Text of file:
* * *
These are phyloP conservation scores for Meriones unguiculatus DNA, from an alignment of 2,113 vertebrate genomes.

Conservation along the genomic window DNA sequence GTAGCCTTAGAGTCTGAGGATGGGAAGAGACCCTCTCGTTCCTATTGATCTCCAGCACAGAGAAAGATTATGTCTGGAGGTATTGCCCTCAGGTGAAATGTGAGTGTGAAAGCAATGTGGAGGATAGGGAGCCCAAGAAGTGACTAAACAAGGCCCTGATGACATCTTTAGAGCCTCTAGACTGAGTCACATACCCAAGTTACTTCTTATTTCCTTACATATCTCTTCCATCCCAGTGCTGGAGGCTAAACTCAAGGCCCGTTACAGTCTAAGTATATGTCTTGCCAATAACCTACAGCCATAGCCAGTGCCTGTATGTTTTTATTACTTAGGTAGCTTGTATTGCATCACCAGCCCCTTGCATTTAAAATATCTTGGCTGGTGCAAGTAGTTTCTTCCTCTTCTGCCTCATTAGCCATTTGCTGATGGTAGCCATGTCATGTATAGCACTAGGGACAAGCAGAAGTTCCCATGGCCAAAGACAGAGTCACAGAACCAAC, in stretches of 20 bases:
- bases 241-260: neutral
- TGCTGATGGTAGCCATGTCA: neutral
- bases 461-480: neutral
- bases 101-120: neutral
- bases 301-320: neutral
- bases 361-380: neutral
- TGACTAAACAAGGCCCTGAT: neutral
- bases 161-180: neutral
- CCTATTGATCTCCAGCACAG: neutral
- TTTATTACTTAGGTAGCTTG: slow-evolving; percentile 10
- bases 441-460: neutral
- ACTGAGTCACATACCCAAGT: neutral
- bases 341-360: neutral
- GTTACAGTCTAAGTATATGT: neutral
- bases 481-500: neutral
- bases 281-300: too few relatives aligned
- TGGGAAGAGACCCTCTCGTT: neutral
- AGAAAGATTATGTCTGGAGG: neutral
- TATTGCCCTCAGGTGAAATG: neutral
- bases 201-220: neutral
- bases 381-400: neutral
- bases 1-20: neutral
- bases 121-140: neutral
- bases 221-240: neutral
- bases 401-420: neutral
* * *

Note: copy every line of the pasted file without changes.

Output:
These are phyloP conservation scores for Meriones unguiculatus DNA, from an alignment of 2,113 vertebrate genomes.

Conservation along the genomic window DNA sequence GTAGCCTTAGAGTCTGAGGATGGGAAGAGACCCTCTCGTTCCTATTGATCTCCAGCACAGAGAAAGATTATGTCTGGAGGTATTGCCCTCAGGTGAAATGTGAGTGTGAAAGCAATGTGGAGGATAGGGAGCCCAAGAAGTGACTAAACAAGGCCCTGATGACATCTTTAGAGCCTCTAGACTGAGTCACATACCCAAGTTACTTCTTATTTCCTTACATATCTCTTCCATCCCAGTGCTGGAGGCTAAACTCAAGGCCCGTTACAGTCTAAGTATATGTCTTGCCAATAACCTACAGCCATAGCCAGTGCCTGTATGTTTTTATTACTTAGGTAGCTTGTATTGCATCACCAGCCCCTTGCATTTAAAATATCTTGGCTGGTGCAAGTAGTTTCTTCCTCTTCTGCCTCATTAGCCATTTGCTGATGGTAGCCATGTCATGTATAGCACTAGGGACAAGCAGAAGTTCCCATGGCCAAAGACAGAGTCACAGAACCAAC, in stretches of 20 bases:
- bases 241-260: neutral
- TGCTGATGGTAGCCATGTCA: neutral
- bases 461-480: neutral
- bases 101-120: neutral
- bases 301-320: neutral
- bases 361-380: neutral
- TGACTAAACAAGGCCCTGAT: neutral
- bases 161-180: neutral
- CCTATTGATCTCCAGCACAG: neutral
- TTTATTACTTAGGTAGCTTG: slow-evolving; percentile 10
- bases 441-460: neutral
- ACTGAGTCACATACCCAAGT: neutral
- bases 341-360: neutral
- GTTACAGTCTAAGTATATGT: neutral
- bases 481-500: neutral
- bases 281-300: too few relatives aligned
- TGGGAAGAGACCCTCTCGTT: neutral
- AGAAAGATTATGTCTGGAGG: neutral
- TATTGCCCTCAGGTGAAATG: neutral
- bases 201-220: neutral
- bases 381-400: neutral
- bases 1-20: neutral
- bases 121-140: neutral
- bases 221-240: neutral
- bases 401-420: neutral